• args: is an array of argument objects, with properties of
    • name: name of the argument (arg[n] when the name was omitted)
    • type: ref type of the given argument

- methods

  • toString: gives callbacks C like syntax

pointer factories

If you wanna use you callbacks, structs, unions or arrays more than once (in a loop, for example), without being changed, you can create a (ref) pointer from them, and with those, function call performance will be significantly faster. Callback, struct, union and array factories are just functions on library's property: interface.

For example:

// ref-struct way

const StructType = require('fastcall').StructType; // or require('ref-struct')
const MyStruct = new StructType({ a: 'int', b: 'double' });

const struct = new MyStruct({ a: 1, b: 1.1 });
const ptr = struct.ref(); // ptr instanceof Buffer


// fastcall way

lib.declare('struct StructType { int a; double b; }');

const ptr = lib.interface.StructType({ a: 1, b: 1.1 });
// ptr instanceof Buffer

// You can create the modifyable struct instance of course
// by using the metadata property: type

const structMetadata = lib.structs.StructType;
const struct = structMetadata.type({ a: 1, b: 1.1 });
// ...
struct.a = 2;
struct.b = 0.1;
// ...
const ptr = struct.ref();
// or
const ptr = lib.interface.StructType(struct);

Or with callbacks:

lib.declare('void (*CB)(int)');

const callbackPtr = lib.interface.CB(x => x * x);
// callbackPtr instanceof Buffer

lib.interface.someNativeFunctionWithCallback(42, callbackPtr);
// that's a slightly faster than:
lib.interface.someNativeFunctionWithCallback(42, x => x * x);

string pointers:

For converting JavaScript string to (ref) pointers back and forth there are ref.allocCString() and ref.readCString() methods available.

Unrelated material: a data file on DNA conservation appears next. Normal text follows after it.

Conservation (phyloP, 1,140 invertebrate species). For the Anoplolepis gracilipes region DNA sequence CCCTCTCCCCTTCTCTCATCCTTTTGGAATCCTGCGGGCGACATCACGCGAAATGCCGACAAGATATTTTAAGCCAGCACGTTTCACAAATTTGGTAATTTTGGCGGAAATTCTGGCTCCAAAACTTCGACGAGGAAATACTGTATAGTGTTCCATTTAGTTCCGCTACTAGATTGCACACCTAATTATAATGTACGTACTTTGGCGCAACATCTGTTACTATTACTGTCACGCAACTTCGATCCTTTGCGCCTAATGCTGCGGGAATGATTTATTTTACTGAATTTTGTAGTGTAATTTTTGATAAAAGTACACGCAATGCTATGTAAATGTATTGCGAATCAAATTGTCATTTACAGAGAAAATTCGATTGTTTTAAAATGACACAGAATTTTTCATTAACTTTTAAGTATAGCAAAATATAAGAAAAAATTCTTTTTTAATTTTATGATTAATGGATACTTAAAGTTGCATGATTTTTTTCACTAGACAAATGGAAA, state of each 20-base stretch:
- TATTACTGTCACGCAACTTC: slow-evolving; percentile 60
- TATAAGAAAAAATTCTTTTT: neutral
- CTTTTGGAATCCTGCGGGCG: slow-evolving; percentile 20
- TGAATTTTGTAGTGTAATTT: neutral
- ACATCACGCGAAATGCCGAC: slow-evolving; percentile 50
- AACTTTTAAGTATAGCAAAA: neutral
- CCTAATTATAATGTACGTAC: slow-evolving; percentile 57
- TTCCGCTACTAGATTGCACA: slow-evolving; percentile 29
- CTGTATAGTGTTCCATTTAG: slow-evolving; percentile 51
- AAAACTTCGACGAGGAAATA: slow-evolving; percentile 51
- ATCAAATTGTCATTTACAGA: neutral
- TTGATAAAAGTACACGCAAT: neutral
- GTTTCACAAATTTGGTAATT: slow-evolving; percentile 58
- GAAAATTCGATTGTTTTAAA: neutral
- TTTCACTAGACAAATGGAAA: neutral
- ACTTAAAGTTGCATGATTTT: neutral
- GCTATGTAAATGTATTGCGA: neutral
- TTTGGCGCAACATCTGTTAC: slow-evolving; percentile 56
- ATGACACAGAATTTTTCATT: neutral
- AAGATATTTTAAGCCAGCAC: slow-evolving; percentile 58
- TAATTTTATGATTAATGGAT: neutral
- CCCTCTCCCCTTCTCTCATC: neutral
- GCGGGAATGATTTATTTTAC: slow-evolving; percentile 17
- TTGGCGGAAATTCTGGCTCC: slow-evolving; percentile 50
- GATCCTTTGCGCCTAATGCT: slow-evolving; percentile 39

However for converting JavaScript strings to native-side read-only strings there is a much faster alternative available in fastcall:

fastcall.makeStringBuffer([string] str)


const fastcall = require('fastcall');
// ...

lib.declare('void print(char* str)');

const ptr = fastcall.makeStringBuffer(
	'Sárgarigó, madárfészek, ' +
	'az a legszebb, aki részeg');

// that's faster than writing:
	'Sárgarigó, madárfészek, ' +
	'az a legszebb, aki részeg');


Native resources must get freed somehow. We can rely on Node.js' garbage collector for this task, but that would only work if our native code's held resources are memory blocks. For other resources it is more appropriate to free them manually, for example in try ... finally blocks. However, there are more complex cases.

Let's say we have a math library that works on the GPU with vectors and matrices. A complex formula will create a bunch of temporary vectors and matrices, that will hold a lot memory on the GPU. In this case, we cannot rely on garbage collector of course, because that knows nothing about VRAM. Decorating our formula with try ... finally blocks would be a horrible idea in this complex case, just think about it:

const vec1 = lib.vec([1, 2, 3]);
const vec2 = lib.vec([4, 5, 6]);
const result = lib.pow(lib.mul(vec1, vec2), lib.abs(lib.add(vec1, vec2)));